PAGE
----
By Curtis Tate
WASHINGTON -- In a speech to a mostly empty Senate chamber, Sen. Dianne Feinstein, D-Calif., all but conceded Wednesday that her long push to ban assault weapons and high-capacity magazines would not succeed.
The Senate was to vote Wednesday on a series of amendments to a broader gun bill spurred by December's mass shooting at Sandy Hook Elementary School in Newtown, Conn., where 20 children and six adults were killed.
"Not every issue we vote on in the Senate is a life or death matter -- I believe this is," Feinstein said. "I urge my colleagues to stand tall and support this amendment."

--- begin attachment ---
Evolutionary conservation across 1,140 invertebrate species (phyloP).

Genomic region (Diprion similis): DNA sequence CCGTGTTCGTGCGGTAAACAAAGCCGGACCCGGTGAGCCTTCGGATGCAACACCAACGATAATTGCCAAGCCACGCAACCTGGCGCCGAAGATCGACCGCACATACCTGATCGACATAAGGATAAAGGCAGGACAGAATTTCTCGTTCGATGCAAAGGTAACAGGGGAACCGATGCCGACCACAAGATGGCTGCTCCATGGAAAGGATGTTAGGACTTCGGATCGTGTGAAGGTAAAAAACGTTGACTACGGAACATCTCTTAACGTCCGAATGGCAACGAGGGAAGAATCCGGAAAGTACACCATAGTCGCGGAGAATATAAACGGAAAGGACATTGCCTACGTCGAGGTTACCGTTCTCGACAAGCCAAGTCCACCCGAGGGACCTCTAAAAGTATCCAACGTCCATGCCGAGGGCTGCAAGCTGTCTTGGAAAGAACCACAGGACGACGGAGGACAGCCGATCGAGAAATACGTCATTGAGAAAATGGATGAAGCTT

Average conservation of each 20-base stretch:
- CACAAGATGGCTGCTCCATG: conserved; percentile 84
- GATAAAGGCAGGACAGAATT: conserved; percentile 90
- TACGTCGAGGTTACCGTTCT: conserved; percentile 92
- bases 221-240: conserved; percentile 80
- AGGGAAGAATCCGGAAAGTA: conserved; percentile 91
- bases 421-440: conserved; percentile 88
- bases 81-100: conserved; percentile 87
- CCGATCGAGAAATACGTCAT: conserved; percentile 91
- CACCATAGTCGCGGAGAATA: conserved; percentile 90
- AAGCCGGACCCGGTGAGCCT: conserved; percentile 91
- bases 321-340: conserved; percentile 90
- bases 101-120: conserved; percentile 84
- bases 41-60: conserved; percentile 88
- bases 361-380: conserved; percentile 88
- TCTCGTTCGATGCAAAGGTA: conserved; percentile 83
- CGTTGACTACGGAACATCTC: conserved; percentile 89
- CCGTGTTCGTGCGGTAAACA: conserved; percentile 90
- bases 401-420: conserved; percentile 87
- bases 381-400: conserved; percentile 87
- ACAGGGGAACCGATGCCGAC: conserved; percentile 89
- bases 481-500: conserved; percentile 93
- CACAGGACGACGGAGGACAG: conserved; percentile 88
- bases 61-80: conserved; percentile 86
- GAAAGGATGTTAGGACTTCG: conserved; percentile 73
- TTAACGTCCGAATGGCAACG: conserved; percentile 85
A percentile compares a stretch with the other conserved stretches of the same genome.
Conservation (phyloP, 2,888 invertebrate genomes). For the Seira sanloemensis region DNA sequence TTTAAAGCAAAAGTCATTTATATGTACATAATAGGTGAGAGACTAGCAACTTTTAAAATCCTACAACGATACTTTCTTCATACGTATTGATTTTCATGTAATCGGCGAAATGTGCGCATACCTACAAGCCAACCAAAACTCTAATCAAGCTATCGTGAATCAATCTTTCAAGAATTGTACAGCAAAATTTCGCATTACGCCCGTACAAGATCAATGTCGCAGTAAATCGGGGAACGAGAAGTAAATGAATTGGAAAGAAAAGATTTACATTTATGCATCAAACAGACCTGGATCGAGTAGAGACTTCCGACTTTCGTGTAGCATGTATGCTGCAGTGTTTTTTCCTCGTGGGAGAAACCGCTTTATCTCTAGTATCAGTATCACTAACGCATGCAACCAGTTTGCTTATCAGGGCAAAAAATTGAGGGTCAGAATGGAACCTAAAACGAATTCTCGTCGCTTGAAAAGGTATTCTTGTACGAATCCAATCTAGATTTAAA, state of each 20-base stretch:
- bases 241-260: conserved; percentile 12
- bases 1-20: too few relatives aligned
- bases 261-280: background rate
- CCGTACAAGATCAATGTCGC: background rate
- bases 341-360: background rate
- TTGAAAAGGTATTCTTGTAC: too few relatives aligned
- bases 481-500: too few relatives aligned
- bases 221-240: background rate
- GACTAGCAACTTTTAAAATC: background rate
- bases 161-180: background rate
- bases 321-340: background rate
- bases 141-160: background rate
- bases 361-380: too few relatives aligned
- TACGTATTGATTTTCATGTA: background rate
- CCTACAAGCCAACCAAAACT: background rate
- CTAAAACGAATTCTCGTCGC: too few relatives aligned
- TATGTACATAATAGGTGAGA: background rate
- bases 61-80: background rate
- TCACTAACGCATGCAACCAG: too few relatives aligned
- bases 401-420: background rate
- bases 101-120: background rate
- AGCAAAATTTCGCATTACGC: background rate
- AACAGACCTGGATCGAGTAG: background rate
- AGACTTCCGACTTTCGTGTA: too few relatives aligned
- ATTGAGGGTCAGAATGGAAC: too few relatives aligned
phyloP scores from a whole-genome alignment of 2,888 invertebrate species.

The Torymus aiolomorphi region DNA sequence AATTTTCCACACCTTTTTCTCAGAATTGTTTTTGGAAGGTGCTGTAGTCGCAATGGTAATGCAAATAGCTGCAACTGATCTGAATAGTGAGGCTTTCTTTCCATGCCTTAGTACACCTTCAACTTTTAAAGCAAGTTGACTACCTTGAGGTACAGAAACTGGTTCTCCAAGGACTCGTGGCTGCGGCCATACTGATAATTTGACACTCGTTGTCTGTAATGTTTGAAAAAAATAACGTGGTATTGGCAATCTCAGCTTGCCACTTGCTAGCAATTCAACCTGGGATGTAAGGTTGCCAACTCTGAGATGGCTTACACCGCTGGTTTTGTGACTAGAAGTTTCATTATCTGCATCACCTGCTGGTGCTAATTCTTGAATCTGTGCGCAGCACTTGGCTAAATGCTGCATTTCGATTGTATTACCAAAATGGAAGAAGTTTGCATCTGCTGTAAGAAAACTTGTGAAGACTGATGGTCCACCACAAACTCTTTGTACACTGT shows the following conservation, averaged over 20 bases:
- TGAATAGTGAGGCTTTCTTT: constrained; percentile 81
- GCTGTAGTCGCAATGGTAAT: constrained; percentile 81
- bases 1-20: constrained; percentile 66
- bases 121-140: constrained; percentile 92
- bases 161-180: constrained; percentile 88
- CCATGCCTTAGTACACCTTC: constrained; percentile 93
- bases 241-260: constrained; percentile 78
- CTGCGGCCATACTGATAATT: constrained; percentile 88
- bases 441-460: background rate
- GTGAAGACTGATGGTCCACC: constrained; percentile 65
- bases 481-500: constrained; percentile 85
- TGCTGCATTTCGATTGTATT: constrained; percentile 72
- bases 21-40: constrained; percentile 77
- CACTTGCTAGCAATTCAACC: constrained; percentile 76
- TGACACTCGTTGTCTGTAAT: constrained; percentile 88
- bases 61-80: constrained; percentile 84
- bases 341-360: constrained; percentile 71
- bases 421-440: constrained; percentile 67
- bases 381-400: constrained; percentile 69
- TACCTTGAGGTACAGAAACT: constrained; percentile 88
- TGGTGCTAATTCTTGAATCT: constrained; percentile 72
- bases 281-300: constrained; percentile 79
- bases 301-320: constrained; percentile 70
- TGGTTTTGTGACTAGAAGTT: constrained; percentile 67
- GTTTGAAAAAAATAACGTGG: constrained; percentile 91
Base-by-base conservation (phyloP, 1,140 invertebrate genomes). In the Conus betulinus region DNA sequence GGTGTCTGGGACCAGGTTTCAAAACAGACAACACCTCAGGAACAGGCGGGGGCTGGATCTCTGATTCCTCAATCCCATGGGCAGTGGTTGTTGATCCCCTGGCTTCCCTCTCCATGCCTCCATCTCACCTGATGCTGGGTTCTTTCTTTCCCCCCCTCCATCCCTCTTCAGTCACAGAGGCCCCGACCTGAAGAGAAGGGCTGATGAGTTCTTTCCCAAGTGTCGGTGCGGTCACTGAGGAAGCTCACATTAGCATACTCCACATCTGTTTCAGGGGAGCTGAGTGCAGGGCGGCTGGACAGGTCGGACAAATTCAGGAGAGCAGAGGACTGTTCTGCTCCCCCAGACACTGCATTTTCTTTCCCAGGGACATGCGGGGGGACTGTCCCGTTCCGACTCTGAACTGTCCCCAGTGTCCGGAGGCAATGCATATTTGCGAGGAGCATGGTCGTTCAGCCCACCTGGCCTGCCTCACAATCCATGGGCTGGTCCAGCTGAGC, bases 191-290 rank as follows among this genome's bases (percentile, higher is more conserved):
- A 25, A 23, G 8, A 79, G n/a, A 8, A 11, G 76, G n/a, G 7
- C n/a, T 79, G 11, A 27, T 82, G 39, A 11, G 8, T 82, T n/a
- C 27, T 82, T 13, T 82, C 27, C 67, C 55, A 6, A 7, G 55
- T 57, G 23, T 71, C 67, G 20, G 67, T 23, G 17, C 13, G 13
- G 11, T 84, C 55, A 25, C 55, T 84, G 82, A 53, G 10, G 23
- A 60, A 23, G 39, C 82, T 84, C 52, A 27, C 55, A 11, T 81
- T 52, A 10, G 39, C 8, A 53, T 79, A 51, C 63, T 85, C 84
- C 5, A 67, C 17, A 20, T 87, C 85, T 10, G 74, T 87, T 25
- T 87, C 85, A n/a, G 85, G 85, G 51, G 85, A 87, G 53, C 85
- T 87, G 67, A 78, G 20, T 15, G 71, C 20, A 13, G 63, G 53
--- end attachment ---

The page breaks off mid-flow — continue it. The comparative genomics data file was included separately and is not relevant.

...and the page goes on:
But few senators were present during Feinstein's 30-minute speech. One was Sen. Heidi Heitkamp, a North Dakota Democrat who was presiding over the empty chamber. She opposed Feinstein's amendment.
Other amendments, including a measure to expand criminal background checks to gun shows and Internet sales, were also expected to fail, as was an effort by gun-rights supporters to require states to respect concealed-carry gun permits issued by other states.
Feinstein, who led a successful push for an assault weapons ban nearly 20 years ago, said that if the Senate didn't act, states would, creating a patchwork of laws.
"If this bill goes, down, I believe states will pass other legislation," she said. "It is only a question of time."
PHOTO CREDIT: This video frame grab provided by Senate Television shows Sen. Dianne Feinstein, D-Calif., as she speaks about gun legislation, Wednesday, April 17, 2013, on the floor of the Senate in Washington. (AP Photo/ Senate Television)